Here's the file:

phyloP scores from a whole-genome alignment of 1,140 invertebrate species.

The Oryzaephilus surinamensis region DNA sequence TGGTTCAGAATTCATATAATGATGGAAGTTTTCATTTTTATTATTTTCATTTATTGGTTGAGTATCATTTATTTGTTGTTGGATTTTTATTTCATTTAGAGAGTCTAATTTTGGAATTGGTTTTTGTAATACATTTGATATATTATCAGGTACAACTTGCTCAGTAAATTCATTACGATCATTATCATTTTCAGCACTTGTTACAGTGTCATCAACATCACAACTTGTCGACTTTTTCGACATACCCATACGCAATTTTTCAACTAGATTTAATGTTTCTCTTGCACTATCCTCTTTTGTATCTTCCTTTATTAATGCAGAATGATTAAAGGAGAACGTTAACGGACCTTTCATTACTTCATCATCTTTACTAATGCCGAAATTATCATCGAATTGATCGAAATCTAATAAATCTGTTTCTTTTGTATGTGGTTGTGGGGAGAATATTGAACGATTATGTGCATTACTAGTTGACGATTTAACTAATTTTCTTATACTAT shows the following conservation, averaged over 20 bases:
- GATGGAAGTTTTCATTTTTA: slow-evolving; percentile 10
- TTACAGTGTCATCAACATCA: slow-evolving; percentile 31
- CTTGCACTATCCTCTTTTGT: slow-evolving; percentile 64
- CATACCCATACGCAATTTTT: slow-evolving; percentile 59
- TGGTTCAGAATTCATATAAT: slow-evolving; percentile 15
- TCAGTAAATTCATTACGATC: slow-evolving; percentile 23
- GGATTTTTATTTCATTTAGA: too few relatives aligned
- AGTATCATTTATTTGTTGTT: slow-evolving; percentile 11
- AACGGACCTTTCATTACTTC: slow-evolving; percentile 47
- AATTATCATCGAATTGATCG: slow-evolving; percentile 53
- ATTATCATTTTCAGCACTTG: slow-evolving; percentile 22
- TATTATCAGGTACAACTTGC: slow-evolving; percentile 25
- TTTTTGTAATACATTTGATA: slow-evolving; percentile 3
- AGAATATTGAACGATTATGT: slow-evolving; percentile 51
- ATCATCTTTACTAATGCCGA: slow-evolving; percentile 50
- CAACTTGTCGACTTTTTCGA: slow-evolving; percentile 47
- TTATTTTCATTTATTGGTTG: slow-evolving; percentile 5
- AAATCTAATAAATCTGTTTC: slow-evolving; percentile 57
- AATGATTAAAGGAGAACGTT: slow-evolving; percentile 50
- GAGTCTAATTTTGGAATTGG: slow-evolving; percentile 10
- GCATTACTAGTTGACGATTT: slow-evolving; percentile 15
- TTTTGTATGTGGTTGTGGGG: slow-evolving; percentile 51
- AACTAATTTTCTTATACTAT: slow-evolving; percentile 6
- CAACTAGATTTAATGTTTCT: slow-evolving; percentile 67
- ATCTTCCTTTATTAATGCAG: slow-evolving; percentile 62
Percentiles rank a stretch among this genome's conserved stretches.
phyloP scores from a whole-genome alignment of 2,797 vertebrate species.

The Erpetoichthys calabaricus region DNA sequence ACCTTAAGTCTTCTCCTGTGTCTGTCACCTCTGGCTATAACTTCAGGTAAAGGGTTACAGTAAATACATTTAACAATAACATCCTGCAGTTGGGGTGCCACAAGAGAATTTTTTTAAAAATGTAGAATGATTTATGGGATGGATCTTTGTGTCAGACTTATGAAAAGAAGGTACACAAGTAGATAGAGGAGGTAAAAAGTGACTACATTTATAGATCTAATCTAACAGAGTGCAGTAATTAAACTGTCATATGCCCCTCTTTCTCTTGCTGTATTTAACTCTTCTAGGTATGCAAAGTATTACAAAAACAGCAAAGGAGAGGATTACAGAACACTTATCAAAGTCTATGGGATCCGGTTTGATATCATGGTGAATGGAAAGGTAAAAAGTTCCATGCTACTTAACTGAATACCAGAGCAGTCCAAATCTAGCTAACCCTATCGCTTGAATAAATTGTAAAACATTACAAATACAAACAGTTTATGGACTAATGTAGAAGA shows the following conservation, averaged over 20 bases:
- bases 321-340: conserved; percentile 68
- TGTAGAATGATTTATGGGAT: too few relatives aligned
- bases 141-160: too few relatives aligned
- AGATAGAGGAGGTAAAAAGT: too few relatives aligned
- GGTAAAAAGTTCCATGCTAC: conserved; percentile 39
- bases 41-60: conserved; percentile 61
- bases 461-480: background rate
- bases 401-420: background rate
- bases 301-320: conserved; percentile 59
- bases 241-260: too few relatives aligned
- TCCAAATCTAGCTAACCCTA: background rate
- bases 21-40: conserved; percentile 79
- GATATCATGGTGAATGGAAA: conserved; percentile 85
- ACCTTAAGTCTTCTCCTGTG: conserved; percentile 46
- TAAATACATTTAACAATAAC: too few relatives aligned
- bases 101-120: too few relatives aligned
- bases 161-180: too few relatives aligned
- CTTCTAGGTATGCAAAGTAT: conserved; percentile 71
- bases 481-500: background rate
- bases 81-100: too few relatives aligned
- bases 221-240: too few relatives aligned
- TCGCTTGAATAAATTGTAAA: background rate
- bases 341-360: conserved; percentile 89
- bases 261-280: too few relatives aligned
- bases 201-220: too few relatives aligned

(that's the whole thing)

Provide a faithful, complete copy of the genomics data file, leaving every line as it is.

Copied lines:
phyloP scores from a whole-genome alignment of 1,140 invertebrate species.

The Oryzaephilus surinamensis region DNA sequence TGGTTCAGAATTCATATAATGATGGAAGTTTTCATTTTTATTATTTTCATTTATTGGTTGAGTATCATTTATTTGTTGTTGGATTTTTATTTCATTTAGAGAGTCTAATTTTGGAATTGGTTTTTGTAATACATTTGATATATTATCAGGTACAACTTGCTCAGTAAATTCATTACGATCATTATCATTTTCAGCACTTGTTACAGTGTCATCAACATCACAACTTGTCGACTTTTTCGACATACCCATACGCAATTTTTCAACTAGATTTAATGTTTCTCTTGCACTATCCTCTTTTGTATCTTCCTTTATTAATGCAGAATGATTAAAGGAGAACGTTAACGGACCTTTCATTACTTCATCATCTTTACTAATGCCGAAATTATCATCGAATTGATCGAAATCTAATAAATCTGTTTCTTTTGTATGTGGTTGTGGGGAGAATATTGAACGATTATGTGCATTACTAGTTGACGATTTAACTAATTTTCTTATACTAT shows the following conservation, averaged over 20 bases:
- GATGGAAGTTTTCATTTTTA: slow-evolving; percentile 10
- TTACAGTGTCATCAACATCA: slow-evolving; percentile 31
- CTTGCACTATCCTCTTTTGT: slow-evolving; percentile 64
- CATACCCATACGCAATTTTT: slow-evolving; percentile 59
- TGGTTCAGAATTCATATAAT: slow-evolving; percentile 15
- TCAGTAAATTCATTACGATC: slow-evolving; percentile 23
- GGATTTTTATTTCATTTAGA: too few relatives aligned
- AGTATCATTTATTTGTTGTT: slow-evolving; percentile 11
- AACGGACCTTTCATTACTTC: slow-evolving; percentile 47
- AATTATCATCGAATTGATCG: slow-evolving; percentile 53
- ATTATCATTTTCAGCACTTG: slow-evolving; percentile 22
- TATTATCAGGTACAACTTGC: slow-evolving; percentile 25
- TTTTTGTAATACATTTGATA: slow-evolving; percentile 3
- AGAATATTGAACGATTATGT: slow-evolving; percentile 51
- ATCATCTTTACTAATGCCGA: slow-evolving; percentile 50
- CAACTTGTCGACTTTTTCGA: slow-evolving; percentile 47
- TTATTTTCATTTATTGGTTG: slow-evolving; percentile 5
- AAATCTAATAAATCTGTTTC: slow-evolving; percentile 57
- AATGATTAAAGGAGAACGTT: slow-evolving; percentile 50
- GAGTCTAATTTTGGAATTGG: slow-evolving; percentile 10
- GCATTACTAGTTGACGATTT: slow-evolving; percentile 15
- TTTTGTATGTGGTTGTGGGG: slow-evolving; percentile 51
- AACTAATTTTCTTATACTAT: slow-evolving; percentile 6
- CAACTAGATTTAATGTTTCT: slow-evolving; percentile 67
- ATCTTCCTTTATTAATGCAG: slow-evolving; percentile 62
Percentiles rank a stretch among this genome's conserved stretches.
phyloP scores from a whole-genome alignment of 2,797 vertebrate species.

The Erpetoichthys calabaricus region DNA sequence ACCTTAAGTCTTCTCCTGTGTCTGTCACCTCTGGCTATAACTTCAGGTAAAGGGTTACAGTAAATACATTTAACAATAACATCCTGCAGTTGGGGTGCCACAAGAGAATTTTTTTAAAAATGTAGAATGATTTATGGGATGGATCTTTGTGTCAGACTTATGAAAAGAAGGTACACAAGTAGATAGAGGAGGTAAAAAGTGACTACATTTATAGATCTAATCTAACAGAGTGCAGTAATTAAACTGTCATATGCCCCTCTTTCTCTTGCTGTATTTAACTCTTCTAGGTATGCAAAGTATTACAAAAACAGCAAAGGAGAGGATTACAGAACACTTATCAAAGTCTATGGGATCCGGTTTGATATCATGGTGAATGGAAAGGTAAAAAGTTCCATGCTACTTAACTGAATACCAGAGCAGTCCAAATCTAGCTAACCCTATCGCTTGAATAAATTGTAAAACATTACAAATACAAACAGTTTATGGACTAATGTAGAAGA shows the following conservation, averaged over 20 bases:
- bases 321-340: conserved; percentile 68
- TGTAGAATGATTTATGGGAT: too few relatives aligned
- bases 141-160: too few relatives aligned
- AGATAGAGGAGGTAAAAAGT: too few relatives aligned
- GGTAAAAAGTTCCATGCTAC: conserved; percentile 39
- bases 41-60: conserved; percentile 61
- bases 461-480: background rate
- bases 401-420: background rate
- bases 301-320: conserved; percentile 59
- bases 241-260: too few relatives aligned
- TCCAAATCTAGCTAACCCTA: background rate
- bases 21-40: conserved; percentile 79
- GATATCATGGTGAATGGAAA: conserved; percentile 85
- ACCTTAAGTCTTCTCCTGTG: conserved; percentile 46
- TAAATACATTTAACAATAAC: too few relatives aligned
- bases 101-120: too few relatives aligned
- bases 161-180: too few relatives aligned
- CTTCTAGGTATGCAAAGTAT: conserved; percentile 71
- bases 481-500: background rate
- bases 81-100: too few relatives aligned
- bases 221-240: too few relatives aligned
- TCGCTTGAATAAATTGTAAA: background rate
- bases 341-360: conserved; percentile 89
- bases 261-280: too few relatives aligned
- bases 201-220: too few relatives aligned